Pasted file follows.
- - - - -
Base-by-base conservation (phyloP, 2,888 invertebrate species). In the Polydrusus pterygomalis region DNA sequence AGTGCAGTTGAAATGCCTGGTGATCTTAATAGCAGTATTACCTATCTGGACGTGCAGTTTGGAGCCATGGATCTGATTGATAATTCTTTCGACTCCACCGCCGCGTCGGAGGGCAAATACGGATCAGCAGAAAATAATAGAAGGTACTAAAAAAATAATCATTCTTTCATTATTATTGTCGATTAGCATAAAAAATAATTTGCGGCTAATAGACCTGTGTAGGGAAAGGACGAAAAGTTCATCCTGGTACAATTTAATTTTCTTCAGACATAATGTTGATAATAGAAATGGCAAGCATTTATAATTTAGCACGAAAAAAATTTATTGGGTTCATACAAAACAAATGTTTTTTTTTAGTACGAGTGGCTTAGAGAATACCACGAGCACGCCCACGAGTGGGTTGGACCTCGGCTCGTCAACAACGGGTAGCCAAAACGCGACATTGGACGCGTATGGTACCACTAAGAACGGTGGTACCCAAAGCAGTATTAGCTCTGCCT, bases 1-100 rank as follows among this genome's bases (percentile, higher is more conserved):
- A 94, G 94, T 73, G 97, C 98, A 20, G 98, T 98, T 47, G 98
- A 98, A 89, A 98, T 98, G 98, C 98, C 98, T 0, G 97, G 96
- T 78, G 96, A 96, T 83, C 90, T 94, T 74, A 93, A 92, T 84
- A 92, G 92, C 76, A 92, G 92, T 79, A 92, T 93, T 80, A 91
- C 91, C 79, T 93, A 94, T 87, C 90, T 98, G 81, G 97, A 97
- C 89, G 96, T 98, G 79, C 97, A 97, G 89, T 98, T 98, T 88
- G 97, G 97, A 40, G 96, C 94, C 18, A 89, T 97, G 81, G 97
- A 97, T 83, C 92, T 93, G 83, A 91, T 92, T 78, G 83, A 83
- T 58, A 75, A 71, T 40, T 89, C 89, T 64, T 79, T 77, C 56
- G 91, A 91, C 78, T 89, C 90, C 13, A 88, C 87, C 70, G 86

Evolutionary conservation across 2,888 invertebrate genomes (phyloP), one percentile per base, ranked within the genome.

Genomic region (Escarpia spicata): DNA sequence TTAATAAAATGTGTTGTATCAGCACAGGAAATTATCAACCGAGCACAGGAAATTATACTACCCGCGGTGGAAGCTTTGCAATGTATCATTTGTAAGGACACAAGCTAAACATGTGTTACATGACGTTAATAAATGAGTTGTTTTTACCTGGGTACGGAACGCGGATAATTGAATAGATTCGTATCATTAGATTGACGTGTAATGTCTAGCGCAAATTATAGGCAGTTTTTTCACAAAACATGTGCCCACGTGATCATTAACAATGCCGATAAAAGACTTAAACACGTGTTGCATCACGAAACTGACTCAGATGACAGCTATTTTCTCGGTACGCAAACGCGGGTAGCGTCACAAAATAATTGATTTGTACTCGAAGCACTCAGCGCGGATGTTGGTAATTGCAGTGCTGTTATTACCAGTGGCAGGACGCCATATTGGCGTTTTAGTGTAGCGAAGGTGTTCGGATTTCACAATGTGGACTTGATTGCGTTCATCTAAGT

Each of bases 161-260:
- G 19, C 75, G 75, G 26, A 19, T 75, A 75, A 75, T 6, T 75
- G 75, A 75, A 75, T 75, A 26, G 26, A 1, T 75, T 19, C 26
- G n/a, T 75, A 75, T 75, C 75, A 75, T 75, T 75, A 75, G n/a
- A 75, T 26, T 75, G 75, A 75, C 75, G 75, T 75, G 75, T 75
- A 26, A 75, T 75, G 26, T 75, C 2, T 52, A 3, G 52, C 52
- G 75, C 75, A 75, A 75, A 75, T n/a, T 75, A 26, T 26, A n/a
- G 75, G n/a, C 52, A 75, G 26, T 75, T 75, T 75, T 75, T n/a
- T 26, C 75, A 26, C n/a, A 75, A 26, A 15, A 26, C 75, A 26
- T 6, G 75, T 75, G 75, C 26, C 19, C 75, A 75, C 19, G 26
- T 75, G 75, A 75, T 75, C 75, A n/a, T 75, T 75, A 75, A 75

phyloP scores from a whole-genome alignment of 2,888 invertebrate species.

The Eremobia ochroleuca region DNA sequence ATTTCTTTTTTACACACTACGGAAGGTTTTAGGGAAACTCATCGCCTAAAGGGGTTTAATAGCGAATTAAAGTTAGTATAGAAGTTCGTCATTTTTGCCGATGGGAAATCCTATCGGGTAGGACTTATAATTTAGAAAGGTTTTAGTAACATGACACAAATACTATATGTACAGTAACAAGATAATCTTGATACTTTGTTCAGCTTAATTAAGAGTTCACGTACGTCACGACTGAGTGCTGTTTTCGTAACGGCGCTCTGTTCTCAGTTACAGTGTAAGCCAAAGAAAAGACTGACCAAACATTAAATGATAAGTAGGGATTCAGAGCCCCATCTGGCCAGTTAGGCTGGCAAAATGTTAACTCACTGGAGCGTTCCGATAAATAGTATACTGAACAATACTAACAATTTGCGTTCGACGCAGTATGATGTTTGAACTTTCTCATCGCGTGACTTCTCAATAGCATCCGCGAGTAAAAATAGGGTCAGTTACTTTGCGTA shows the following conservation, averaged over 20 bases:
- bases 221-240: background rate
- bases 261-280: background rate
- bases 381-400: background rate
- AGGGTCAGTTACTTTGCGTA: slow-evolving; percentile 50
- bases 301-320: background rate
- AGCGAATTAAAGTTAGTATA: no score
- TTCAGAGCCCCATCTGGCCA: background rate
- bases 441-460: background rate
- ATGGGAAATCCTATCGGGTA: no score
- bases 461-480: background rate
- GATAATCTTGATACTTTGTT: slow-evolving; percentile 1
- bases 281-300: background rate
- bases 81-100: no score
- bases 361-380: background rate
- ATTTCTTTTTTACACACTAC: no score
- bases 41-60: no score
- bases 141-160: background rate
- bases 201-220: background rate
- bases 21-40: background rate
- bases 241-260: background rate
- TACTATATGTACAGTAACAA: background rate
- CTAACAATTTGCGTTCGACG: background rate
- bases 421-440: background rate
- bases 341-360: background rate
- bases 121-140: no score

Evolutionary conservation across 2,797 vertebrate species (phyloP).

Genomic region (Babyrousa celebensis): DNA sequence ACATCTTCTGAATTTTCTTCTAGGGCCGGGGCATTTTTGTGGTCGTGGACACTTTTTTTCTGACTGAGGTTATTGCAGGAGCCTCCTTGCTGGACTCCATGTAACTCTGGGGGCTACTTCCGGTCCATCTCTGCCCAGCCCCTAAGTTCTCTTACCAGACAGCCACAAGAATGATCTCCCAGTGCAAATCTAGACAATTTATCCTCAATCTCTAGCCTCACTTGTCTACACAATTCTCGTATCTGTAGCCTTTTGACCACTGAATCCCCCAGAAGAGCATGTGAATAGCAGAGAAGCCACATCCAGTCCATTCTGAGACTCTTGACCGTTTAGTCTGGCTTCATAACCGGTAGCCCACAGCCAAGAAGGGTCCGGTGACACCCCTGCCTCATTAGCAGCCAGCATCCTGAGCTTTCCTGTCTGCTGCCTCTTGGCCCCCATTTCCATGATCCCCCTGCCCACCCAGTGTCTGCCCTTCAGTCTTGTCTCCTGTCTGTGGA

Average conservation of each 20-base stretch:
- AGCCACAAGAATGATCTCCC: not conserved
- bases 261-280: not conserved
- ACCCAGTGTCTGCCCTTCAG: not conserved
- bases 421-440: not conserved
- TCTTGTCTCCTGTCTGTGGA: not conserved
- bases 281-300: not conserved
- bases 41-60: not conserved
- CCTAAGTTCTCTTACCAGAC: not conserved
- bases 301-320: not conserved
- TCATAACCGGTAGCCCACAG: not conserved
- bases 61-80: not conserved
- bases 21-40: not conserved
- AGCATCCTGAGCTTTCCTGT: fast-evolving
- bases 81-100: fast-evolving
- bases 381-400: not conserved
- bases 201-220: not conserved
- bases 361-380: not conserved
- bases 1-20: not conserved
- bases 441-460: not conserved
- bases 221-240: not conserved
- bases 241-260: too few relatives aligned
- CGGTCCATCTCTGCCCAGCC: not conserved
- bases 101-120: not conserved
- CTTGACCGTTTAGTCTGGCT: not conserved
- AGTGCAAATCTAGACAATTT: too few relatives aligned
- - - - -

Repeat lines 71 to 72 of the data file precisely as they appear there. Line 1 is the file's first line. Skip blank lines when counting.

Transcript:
- bases 361-380: not conserved
- bases 1-20: not conserved